INCA Table Saw and Veritas Jointer Plane!

P1100863Some satisfactions are more reliable than others; to the toolmonger such as myself, the acquisition of a coveted tool is hard to beat.

Today’s subject: two new-to-me tool acquisitions for guitar construction: A Veritas Jointer Plane and an Inca 250 Major table saw.

Both tools are central to the work. The Jointer plane is the Dreadnought of hand planes. It will get service in the Miller Guitars shop jointing top and back plates and truing neck blanks, among other shop tasks. It is a well-made tool, and takes fine shavings even before receiving a careful hollow grind and hone. After? A dream.

The Inca Table saw is especially interesting. Recently, I’ve been learning more about Inca, a Swiss company that made very high quality combination woodworking machines. While researching machine tools to complete my compact guitarmaking shop, the Inca tools seemed to fit the bill perfectly. They are smart, wonderfully designed and machined, with precision fit. They have a popular following among woodworkers, and as they have not been available for some time, they fetch a premium price in good working condition. When purchasing a 250 Major saw new, you would have had the option of getting a host of useful accessories such as a mortising table, tenoning jig, moulder, and various micro-adjusters, fences, and slides. My saw had a fortunate start, having all the bells and whistles installed from the get go. When I saw a Craigslist ad go up for the saw, I hustled out the door and made the 2-hour drive to go pick it up. Happy day! And thus I go about, learning what all of the beautiful pieces do that came with the saw. Fortunately, there is ample information available on the internet. Now all of my crosscutting, ripping, fret-slot-cutting, and mortising needs are easy!
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Fun with Fretwork, and Electric Set-Up, Oh My!

Another wonderful week of learning the Noble Arts, or at least working up some excellent set-up skills.  This week we began our Fretwork and Electric Set-Up sections.  This means we kept ourselves busy preparing a mock-up fingerboard, a fret end dressing file, practicing soldering techniques, etc.

Electric set-up seems straightforward so far, using the same care and attention we are accustomed to taking with our work.  We’ll zip through it efficiently, I expect.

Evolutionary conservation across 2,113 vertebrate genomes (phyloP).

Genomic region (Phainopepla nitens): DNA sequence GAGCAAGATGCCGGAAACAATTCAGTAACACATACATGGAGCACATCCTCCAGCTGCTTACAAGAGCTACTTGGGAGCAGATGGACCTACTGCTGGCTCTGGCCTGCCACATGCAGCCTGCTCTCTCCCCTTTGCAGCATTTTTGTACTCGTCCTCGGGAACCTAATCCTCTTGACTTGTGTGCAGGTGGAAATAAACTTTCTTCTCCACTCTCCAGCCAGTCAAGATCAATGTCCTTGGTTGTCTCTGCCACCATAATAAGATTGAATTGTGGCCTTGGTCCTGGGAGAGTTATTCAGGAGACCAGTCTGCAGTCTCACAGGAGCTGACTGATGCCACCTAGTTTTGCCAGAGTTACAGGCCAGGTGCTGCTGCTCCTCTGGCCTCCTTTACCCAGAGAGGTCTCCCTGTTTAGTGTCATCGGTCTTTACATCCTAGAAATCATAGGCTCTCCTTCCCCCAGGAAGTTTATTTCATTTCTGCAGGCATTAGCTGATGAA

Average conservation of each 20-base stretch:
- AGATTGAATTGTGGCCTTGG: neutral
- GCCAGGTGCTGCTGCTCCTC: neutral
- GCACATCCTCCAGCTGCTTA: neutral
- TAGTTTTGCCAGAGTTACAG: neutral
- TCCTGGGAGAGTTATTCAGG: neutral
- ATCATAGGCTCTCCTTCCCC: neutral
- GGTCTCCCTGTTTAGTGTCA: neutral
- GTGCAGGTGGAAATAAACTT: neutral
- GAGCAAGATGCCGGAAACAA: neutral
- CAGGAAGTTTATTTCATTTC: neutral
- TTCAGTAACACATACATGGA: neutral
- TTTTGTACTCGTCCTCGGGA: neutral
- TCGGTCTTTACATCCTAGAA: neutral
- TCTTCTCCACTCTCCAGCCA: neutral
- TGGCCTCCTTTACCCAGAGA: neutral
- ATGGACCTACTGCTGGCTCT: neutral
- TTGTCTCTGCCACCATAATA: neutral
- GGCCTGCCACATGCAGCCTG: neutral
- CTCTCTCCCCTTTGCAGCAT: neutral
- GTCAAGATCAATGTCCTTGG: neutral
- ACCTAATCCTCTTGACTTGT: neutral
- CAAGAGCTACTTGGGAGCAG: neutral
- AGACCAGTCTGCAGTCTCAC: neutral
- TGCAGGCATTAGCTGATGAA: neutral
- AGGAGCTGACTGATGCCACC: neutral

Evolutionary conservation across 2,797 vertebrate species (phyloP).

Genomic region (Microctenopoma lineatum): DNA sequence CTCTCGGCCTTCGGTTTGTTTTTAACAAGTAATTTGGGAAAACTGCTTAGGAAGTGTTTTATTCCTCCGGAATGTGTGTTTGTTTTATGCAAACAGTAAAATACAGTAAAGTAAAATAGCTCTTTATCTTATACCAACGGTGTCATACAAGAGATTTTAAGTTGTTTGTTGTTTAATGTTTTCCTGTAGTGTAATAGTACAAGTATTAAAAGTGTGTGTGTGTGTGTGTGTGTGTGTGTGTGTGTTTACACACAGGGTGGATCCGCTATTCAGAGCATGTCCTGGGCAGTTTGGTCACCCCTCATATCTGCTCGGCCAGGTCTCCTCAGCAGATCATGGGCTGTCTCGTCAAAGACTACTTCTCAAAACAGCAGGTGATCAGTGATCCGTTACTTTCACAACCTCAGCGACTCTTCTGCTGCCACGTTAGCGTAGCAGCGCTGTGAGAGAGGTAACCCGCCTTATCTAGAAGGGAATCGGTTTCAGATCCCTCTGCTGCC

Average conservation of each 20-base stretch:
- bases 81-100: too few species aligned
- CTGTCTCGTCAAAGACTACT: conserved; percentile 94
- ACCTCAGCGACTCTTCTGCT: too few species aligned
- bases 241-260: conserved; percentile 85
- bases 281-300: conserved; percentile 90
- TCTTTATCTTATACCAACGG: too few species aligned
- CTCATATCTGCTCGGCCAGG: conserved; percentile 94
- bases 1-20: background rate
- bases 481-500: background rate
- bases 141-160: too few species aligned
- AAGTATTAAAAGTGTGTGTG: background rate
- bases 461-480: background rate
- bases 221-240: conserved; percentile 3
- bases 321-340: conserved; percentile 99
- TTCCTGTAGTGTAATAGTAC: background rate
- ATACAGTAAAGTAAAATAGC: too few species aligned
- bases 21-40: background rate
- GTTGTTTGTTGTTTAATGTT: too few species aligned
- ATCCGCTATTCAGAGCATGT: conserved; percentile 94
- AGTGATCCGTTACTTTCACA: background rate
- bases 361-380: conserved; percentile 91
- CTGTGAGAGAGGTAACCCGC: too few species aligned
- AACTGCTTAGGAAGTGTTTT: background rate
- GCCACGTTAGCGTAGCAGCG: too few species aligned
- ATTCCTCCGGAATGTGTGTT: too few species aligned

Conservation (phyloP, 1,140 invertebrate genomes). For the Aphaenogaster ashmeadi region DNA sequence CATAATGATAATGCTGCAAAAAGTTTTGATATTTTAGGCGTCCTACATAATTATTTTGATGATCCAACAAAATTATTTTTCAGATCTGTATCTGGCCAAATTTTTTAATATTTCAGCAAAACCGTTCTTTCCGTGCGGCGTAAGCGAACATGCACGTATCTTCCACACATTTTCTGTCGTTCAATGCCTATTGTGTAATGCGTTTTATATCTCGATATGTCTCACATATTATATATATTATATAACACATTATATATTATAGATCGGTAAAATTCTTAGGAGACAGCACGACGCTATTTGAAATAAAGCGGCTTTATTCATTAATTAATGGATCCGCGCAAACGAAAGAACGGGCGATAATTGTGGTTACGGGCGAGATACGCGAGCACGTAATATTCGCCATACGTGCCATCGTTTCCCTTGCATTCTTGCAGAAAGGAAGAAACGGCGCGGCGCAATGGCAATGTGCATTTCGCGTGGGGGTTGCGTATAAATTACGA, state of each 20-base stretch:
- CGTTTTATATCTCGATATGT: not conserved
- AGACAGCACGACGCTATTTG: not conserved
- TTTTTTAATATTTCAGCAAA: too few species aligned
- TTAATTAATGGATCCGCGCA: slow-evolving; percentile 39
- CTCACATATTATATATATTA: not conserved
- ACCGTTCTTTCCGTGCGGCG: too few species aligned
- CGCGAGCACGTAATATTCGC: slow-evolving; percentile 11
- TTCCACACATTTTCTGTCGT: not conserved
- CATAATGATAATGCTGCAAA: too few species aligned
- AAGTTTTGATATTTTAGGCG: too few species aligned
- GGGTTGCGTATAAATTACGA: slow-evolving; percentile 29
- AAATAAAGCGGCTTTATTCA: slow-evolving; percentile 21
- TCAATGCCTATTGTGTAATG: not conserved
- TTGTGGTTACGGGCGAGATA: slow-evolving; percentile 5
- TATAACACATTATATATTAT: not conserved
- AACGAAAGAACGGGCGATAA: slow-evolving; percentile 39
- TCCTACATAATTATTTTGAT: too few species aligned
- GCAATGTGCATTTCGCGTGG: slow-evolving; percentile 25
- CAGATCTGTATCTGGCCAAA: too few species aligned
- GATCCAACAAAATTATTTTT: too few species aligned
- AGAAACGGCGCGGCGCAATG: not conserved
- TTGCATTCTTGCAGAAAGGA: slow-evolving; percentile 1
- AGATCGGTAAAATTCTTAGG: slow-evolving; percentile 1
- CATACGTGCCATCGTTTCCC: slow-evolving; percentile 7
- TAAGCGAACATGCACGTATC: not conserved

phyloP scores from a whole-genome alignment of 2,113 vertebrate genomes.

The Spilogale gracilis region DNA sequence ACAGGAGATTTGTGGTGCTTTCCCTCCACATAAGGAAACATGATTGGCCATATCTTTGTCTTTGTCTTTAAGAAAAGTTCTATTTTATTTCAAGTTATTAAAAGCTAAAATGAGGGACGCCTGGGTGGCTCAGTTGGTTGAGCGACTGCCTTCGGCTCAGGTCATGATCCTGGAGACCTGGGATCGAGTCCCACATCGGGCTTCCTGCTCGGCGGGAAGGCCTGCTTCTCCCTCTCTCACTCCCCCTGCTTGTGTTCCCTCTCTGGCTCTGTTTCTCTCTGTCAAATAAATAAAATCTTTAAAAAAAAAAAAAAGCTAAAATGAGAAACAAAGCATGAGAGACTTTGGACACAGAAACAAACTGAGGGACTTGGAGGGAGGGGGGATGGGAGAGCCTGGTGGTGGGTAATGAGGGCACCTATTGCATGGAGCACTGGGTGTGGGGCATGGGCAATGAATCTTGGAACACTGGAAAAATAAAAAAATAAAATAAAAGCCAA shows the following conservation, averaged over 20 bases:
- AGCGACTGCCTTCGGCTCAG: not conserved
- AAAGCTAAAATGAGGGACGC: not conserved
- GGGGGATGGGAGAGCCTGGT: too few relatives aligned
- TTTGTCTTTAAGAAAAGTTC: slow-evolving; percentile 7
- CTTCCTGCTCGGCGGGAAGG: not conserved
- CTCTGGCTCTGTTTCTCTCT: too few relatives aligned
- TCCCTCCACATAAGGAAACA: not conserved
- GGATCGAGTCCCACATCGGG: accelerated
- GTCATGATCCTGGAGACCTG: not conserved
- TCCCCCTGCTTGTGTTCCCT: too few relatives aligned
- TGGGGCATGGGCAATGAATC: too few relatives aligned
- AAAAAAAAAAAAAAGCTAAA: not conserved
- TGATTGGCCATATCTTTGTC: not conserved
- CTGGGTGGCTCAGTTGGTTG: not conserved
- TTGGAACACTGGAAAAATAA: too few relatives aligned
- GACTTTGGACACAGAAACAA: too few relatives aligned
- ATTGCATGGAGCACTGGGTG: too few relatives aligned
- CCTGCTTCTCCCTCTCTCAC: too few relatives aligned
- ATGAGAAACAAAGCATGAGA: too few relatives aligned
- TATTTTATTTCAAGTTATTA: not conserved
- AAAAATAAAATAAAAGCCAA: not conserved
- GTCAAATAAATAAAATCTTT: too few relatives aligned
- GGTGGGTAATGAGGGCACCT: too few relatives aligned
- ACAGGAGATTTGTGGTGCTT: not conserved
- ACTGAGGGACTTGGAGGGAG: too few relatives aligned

For the weekend, Aaron and I had a great day in Minneapolis, playing old time music, eating tortas, then playing more music.  We made a visit to one of the great guitar shops in the Twin Cities, The Podium.

The Podium is a cool little shop.  Open since 1959, they now specialize in fine acoustic instruments such as Collings, Santa Cruz, Fairbanks, and Kopp guitars.  Since I’ve been fairly obsessed with 1930’s Martin and Gibson instruments, I was very impressed with the selection of beautiful vintage reproduction slope-shoulder dreadnaughts, L-OOs, etc.  Real nice folks, as well.  Check ’em out.

www.thepodium.com

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Classes Finished! New Classes Begin!

I just finished up my Acoustic Set-up and Neck Reset Classes, am looking forward to a hard won A grade report.  I find that the bar is set high.  It is very easy to have a very good looking (to you) nut, saddle, or bridge copy that will barely rate a C grade.  To achieve a 93% or better grade is very difficult.  Wanting that grade and working diligently simply isn’t enough.

Forgetfullness, poor time management, mistakes, the bad luck of delicate pieces of wood breaking after hours of labor; these are everyday pitfalls. However, it feels great to get over it and push through.  It’s getting better along the way.  Many in the class are struggling.  When I occasionally raise my head from my work, I can guess who is getting their work done nicely.  Concentration, care, and patience are prerequisites.  If not taken, you are undone.

Now!  On a brighter note, I am getting much better at using my tools—chisels, plane, files, sandpaper and beautiful hand cut curved scraper blades.  These past few days, I’ve been all but finished with assignments (the few I’ve had left mostly involved waiting for glue to heat up, then waiting for glue to dry).  I’ve been making the most out of free lab time to work up some more tools from home.  I’ve quickly grown to love my violin knives and hollow ground blades.  It’s always a good feeling to know that your essential tools are sharp, well adjusted, and ready to work.